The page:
INTERCEPTION OF CELL PHONE COMMUNICATION MAY BE AUTHORIZED BY JUDGE

S v JWARA AND OTHERS 2015 (2) SACR 525 (SCA)

Evidence — Admissibility — Evidence of cellphone communications monitored and intercepted in terms of Interception and Monitoring Prohibition Act 127 of 1992, s 2(2) — Whether fact that Act predating and therefore not referring to cellphone communications meaning that judge’s direction authorising interception and monitoring of cellphone communications invalid for being ultra vires Act.

Evidence — Admissibility — Evidence of cellphone communications monitored and intercepted in terms of Interception and Monitoring Prohibition Act 127 of 1992, s 2(2) — Circumstances in which evidence still admissible, even though application for direction did not strictly comply with formalities — Procedure followed as closely as possible and evidence could not be obtained in any other manner as accused were police officials and endemic corruption therein — Evidence admissible.

Whilst carrying out investigations into the activities of a suspected illegal drugs E manufacturer, the investigating officer came upon references to what appeared to be corrupt behaviour on the part of the first appellant, a superintendent in the South African Police Service (SAPS) who was the head of the West Rand Organised Crime Unit. Because of the sensitivity of the situation and the difficulty of obtaining further evidence, the investigating officer obtained a direction under the Interception and Monitoring Prohibition Act 127 of 1992 (the Interception Act) to monitor cellphone calls made to and from the first appellant’s phone. As a result of the information obtained by this monitoring, an extension of the direction was obtained in respect of the cellphones of the second and third appellants. The three appellants were subsequently tried in the High Court on inter alia numerous charges under the Prevention of Organised Crime Act (POCA), and with fraud and dealing in drugs. They were convicted on some of the counts and the first appellant was sentenced to an effective 25 years’ imprisonment, the second appellant to an effective 22 years’ imprisonment and the third appellant to an effective 20 years’ imprisonment. On appeal against their convictions they attacked the admissibility of the evidence obtained under the Interception Act and contended inter alia that the Act did not provide for the interception of cellphone communications, as cellphones were not operative in South Africa when the Act was promulgated. The appellants also contended that the court a quo had erred in finding that, even if the application for the monitoring direction did not strictly comply with the provisions of the Interception Act, the evidence obtained as a result of the direction was nevertheless admissible. They contended that the failure to obtain evidence within the strict confines of the Interception Act meant that the evidence fell outside the protective umbrella provided by the Act and resulted in a violation of the right to privacy under s 35(5) of the Constitution.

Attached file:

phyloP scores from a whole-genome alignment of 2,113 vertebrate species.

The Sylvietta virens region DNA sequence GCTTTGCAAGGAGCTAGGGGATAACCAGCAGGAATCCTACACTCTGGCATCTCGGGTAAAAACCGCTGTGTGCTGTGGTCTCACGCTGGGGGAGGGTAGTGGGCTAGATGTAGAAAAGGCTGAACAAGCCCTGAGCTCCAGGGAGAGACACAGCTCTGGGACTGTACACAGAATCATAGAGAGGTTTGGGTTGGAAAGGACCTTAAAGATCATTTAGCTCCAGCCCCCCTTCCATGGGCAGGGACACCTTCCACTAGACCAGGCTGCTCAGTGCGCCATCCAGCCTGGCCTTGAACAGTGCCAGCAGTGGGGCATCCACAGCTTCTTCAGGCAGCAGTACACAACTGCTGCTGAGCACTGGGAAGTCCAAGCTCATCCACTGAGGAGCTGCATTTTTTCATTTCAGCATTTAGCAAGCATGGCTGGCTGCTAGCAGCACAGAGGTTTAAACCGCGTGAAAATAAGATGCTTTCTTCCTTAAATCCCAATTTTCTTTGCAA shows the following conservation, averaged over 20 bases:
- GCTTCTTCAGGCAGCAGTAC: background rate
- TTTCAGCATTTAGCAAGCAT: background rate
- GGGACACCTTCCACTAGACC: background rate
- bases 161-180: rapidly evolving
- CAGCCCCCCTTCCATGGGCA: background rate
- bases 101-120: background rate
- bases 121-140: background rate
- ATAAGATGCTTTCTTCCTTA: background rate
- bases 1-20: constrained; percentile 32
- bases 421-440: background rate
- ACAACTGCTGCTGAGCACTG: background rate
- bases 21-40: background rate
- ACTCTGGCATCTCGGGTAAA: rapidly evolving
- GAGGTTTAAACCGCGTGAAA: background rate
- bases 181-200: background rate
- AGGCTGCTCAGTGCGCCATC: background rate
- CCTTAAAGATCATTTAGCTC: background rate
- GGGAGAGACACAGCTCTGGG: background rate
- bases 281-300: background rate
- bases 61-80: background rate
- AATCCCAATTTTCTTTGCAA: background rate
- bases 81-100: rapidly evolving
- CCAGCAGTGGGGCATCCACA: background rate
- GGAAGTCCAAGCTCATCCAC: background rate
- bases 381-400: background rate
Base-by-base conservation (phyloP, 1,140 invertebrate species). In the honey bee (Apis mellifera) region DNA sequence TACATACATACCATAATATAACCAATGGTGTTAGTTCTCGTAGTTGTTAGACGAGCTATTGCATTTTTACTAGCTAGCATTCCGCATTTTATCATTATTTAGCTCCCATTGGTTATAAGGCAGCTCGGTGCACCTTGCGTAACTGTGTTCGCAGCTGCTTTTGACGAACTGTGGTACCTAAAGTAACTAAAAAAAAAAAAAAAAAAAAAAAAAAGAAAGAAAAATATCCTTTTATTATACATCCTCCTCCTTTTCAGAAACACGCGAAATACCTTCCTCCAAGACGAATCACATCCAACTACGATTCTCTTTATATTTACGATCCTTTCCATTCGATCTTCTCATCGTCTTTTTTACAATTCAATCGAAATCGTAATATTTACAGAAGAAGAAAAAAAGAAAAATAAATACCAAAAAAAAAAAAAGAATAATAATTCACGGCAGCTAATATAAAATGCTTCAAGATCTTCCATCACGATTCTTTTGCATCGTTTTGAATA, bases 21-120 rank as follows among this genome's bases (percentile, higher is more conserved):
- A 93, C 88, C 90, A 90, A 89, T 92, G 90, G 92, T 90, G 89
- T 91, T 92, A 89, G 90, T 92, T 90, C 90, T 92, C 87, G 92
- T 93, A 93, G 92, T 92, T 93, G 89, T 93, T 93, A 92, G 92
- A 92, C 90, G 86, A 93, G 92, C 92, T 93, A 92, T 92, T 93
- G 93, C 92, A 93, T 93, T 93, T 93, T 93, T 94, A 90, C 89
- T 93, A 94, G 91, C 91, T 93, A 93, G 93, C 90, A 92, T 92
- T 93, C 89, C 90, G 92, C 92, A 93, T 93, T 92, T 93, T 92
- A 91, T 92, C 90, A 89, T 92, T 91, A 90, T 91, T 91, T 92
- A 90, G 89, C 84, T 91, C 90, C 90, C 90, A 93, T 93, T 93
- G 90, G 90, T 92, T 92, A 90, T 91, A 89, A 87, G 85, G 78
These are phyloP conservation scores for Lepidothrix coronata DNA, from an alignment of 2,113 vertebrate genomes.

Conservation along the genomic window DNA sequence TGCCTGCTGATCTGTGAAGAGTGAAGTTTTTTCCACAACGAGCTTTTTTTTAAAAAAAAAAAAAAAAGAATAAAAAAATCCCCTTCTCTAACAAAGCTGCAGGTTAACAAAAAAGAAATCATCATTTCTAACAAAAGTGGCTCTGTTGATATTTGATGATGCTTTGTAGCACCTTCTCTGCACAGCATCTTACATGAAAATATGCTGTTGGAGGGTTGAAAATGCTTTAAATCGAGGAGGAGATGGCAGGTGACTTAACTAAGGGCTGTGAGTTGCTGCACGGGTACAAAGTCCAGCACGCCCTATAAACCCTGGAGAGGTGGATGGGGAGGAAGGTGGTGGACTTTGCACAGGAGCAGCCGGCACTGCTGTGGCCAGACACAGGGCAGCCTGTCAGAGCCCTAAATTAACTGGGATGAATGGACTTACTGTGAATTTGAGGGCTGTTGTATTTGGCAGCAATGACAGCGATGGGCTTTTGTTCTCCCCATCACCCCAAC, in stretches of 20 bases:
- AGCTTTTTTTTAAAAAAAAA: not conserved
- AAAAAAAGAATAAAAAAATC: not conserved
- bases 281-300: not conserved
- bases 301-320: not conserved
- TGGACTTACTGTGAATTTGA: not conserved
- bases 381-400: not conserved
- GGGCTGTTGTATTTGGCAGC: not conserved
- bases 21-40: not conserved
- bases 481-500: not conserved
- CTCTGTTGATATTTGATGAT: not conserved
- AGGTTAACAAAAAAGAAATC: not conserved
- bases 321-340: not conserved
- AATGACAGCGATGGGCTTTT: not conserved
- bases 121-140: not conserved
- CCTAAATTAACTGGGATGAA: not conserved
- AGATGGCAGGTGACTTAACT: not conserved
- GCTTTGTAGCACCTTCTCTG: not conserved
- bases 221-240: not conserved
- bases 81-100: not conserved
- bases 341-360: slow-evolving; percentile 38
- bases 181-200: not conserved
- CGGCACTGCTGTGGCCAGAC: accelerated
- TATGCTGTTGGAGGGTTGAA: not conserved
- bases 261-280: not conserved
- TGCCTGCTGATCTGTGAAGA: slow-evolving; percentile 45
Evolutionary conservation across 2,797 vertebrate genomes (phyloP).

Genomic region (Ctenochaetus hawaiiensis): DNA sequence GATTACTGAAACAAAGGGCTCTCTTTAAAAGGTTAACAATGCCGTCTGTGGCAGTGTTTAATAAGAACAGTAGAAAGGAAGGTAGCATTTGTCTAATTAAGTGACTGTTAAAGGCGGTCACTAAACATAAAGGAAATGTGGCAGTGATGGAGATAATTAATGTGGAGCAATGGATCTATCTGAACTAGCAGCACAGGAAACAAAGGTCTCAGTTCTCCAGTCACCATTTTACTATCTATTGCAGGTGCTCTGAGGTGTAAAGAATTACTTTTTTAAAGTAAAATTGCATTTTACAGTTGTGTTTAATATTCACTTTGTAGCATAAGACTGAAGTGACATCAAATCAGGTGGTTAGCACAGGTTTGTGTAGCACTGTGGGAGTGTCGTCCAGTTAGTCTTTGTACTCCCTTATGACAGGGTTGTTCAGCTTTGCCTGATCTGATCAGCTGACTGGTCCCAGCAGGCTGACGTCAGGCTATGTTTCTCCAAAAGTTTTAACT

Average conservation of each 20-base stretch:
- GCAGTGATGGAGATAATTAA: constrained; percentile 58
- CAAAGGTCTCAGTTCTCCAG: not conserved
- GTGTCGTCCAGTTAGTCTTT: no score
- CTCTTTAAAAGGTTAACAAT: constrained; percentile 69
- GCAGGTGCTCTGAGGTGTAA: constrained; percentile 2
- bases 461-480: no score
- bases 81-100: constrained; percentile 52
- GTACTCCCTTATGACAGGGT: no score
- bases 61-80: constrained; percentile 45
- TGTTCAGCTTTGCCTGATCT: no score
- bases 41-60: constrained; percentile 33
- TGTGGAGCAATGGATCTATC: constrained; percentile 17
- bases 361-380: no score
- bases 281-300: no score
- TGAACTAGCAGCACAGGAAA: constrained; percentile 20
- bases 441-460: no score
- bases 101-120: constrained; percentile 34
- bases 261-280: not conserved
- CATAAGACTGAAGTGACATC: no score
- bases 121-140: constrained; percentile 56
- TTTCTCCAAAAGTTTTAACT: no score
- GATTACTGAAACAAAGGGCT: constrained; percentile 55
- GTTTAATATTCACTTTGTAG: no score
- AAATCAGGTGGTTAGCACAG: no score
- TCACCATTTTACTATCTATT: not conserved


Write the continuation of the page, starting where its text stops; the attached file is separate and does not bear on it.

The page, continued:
Held, as regards the applicability of the Interception Act to cellphone communications, that the appellants’ submissions in this regard had been dealt
with in the matter of S v Cwele 2011 (1) SACR 409 (KZP) and the court did not disagree with the finding in that matter that this form of communication was included in the Interception Act.
Held, further, that, in the circumstances where the procedure in the Interception Act had been followed as closely as possible and the monitoring of the conversations was the only means to investigate the crime, as the suspects were all members of the SAPS, and because of the endemic corruption therein no other investigative tools could be used without jeopardising the investigation, the exercise of the discretion by the judge was not only a proper one, but to have excluded that evidence would also have led to a failure of justice. The provisions of s 35(5) of the Constitution therefore did not serve as a basis to exclude the evidence obtained pursuant to the directions, and the admission of the evidence by the court a quo could not be impugned.

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